Foxgloves rule in my garden in June and July. You can see what I mean:
I published a lot of pictures showing foxgloves in their glory. But, those times are gone. The August garden has new stars - Joe Pye weed, perennial phlox, Russian sage, etc. The following pictures show foxgloves at the end of July when they passed their peak, had seeded and were pulled out.
Foxgloves are very important plants in my garden. I love them not only for their look, bold and beautiful, but also for the easiness of growing them. Honestly saying, I actually don't grow them. They grow on their own. I just pluck the plants that pop up in wrong locations. They are disease- and pest-free, drought- and deer-resistent.
They grow in all my gardens - terrace garden of perennials and vegetables, kitchen garden, front garden, etc.
They thrive in soil which was enriched with compost and in poor sandy soil which has never been improved. They grow in full or part sun. I don't see any difference in the plants' height, vigor and appearance.
By the beginning of August, many foxgloves bend and fall.
Since they have shallow roots, they might fall on their own, especially after rains and strong winds.
These flower stalks could stay longer, but were knocked down by heavy rain.
I used them for my last foxglove bouquets:
Foxgloves in my garden are always tall, but this year they were taller than ever: 8 feet (240 cm) and higher.
I usually start removing the foxgloves from the garden when the only flowers left are those on the very top:
I felt almost sad pulling them when some of them still had blooms.
I take out some plants and leave some others which still have side stalks with flowers, like the one in the picture below:
New plants are already growing. Since foxgloves are biannual, these new plants will bloom next year. Actually, I am pulling a lot of foxglove seedlings now, especially those which grow on the garden paths.
Some of you wrote in your comments how difficult it is to grow foxgloves in your area. Would you hate me if I showed this? The new plants:
Guess who was saddened the most by the foxgloves disappearing? The bees and bumblebees! They were checking the flowers even on the plants in the blue waste can:
The last to go were the white plants.
I would like to have more white foxgloves. So far, the pink and purple colors are prevailing.
White foxgloves look good together with white verbascum, daisies and dahlias.
I didn't collect any foxglove seeds this year. I am sure they'll come back next year. They always do.
Previous posts about foxgloves can be found usind a label Foxgloves on the bottom of the page.
This foxglove picture from 2009 is one of my favorites.
Four corners of the continental U.S. This August, I visited my final corner - the northwesternmost: Cape Flattery in the state of Washington. It just takes several hours to drive to that point from where we live. Wonders next door - how often we miss them!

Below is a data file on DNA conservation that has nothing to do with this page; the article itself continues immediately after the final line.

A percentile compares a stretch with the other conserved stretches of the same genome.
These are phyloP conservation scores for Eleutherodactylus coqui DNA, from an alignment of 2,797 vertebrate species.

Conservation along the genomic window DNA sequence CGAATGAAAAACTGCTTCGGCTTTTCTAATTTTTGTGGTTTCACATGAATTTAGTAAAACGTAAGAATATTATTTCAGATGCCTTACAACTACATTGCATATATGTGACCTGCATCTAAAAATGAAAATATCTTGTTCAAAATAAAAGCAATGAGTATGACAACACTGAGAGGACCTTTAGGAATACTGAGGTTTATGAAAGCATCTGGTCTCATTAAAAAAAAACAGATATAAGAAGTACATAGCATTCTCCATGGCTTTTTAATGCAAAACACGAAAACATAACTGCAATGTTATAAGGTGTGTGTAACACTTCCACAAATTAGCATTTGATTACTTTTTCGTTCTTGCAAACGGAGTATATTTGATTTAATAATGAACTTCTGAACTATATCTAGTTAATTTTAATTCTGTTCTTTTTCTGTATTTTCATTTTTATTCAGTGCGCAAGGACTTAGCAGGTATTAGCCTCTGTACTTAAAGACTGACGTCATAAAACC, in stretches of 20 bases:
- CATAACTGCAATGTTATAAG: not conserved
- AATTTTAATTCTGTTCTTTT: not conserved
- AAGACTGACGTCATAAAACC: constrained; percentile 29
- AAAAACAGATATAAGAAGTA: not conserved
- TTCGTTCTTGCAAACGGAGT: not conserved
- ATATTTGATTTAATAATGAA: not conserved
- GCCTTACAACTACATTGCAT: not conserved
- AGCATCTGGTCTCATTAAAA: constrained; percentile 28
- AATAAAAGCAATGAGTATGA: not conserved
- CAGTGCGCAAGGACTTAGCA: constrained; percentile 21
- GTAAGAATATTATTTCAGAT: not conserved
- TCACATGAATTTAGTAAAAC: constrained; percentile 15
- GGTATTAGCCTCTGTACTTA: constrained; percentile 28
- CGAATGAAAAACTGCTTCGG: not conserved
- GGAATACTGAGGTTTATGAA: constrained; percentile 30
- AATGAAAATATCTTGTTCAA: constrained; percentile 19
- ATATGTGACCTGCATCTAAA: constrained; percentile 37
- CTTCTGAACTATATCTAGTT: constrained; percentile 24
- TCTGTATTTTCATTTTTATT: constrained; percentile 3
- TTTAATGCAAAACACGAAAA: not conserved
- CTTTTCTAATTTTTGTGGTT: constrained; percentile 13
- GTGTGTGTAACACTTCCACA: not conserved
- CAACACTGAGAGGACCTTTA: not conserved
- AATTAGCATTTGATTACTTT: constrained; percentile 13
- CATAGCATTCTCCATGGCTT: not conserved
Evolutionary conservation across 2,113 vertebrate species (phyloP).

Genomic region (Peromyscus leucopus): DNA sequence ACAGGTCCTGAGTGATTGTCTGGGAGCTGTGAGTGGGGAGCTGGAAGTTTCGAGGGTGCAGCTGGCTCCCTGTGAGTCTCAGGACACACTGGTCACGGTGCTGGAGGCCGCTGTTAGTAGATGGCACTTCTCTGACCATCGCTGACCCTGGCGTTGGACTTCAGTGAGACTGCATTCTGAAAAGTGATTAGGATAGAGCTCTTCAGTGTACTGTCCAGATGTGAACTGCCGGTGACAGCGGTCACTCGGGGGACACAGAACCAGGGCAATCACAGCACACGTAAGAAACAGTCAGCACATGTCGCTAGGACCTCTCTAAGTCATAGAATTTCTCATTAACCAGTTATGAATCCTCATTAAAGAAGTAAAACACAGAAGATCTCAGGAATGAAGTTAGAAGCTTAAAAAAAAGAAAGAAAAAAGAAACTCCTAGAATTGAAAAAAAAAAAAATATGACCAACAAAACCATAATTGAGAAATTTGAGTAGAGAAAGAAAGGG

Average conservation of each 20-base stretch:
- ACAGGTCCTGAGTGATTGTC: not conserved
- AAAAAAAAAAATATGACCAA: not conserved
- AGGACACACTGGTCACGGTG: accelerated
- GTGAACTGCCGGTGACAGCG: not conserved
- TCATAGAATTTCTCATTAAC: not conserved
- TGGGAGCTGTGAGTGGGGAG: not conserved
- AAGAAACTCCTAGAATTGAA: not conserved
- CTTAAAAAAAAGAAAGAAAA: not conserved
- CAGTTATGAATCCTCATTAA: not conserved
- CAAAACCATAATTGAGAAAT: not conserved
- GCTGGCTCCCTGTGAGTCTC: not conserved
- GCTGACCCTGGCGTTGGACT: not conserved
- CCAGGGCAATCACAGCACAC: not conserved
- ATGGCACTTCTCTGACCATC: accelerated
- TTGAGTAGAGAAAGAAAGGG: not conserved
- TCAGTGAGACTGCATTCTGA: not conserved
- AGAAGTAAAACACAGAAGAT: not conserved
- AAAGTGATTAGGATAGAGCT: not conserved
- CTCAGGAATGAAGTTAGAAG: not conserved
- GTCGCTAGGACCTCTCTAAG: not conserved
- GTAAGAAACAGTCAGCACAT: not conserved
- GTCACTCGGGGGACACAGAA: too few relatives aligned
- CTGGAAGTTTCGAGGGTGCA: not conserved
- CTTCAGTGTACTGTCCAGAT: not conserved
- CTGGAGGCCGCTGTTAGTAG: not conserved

By the way, Seattle Garden Flingers-2011, you were just about three hours away from this place when you visited Dragonfly Farms!
That is the Makah Nation territory on the Olympic Peninsula. The Strait of Juan De Fuca joins Pacific Ocean here.
This is the forest you need to go through to reach the Cape.
We saw a sign warning about a cougar, and a bear had been seen here recently. Grr!!!
The trail is well equipped with boardwalks, stairs and viewing platforms. Before they were built by the Makah people, travelers needed to walk 3/4 of a mile through mud, debris and huge protruding tree roots.
This is my first look at the water:
It took my breath away:
I love the wilderness. I love all types of it. I admire warm sea, exotics, palm trees and orchids. I love Florida, Hawaii and other gorgeous places. Their beauty is relaxing, gentle and comforting. The beauty of Cape Flattery is calmless, dramatic, striking, poignant. It awakes all senses and emotions in me. It's close to my heart. It's more resonant with my life.
What will we see from this point?
Huge seastacks remind me of giant feet. Deep caves make me think about the power of nature.
Strong currents, winds and frequent storms erode the stone. They say that some cliffs where we stood might disappear in several hundred years.
Again, don't you think it looks like giant feet?
In the next picture is Tatoosh Island with its lighthouse. It's named after one of the chiefs. It used to be a base for Indian fishermen and hunters, then for the coastguard. Now, it's inhibited by sea lions, birds and seals.
The Makah Indians were known as great fishermen and whale- and seal hunters. From the Cape, their ancestors witnessed the arrival of the first European expeditions.
Captain James Cook, the British explorer, gave the Cape its name in 1778.
The color of the water hypnotises me.
Look at these branches: they have hundreds of cones:
Spruce, firs, ciders are amazing here. The area gets more than a hundred of inches of rain annually (250 cm)!
I love these trunks with a turquoise hue:
What does the tree with a girl in front of it remind you of? Interesting shape, isn't it?
Little things are as interesting as big ones:
A new life on the ruins of an old one:
Cape Flattery on the map. Vancouver Island of Canada is seen over the Strait of Juan De Fuca:
The Washington state coast is not as developed as, let's say, the Oregon coast. There are not many places for travelers to eat and sleep. Maybe, that is why it's not crowdy here. The traffic was very light. Often, we found ourselves alone on spectacular beaches and trails. We loved it.
There are yet wilderness oasises where you can bond one on one with ancient trees, empty shores and breathtaking beauty.
Photographs are a pitiful replica of the true reality. But, anyway, thanks to them for the wonderful memories.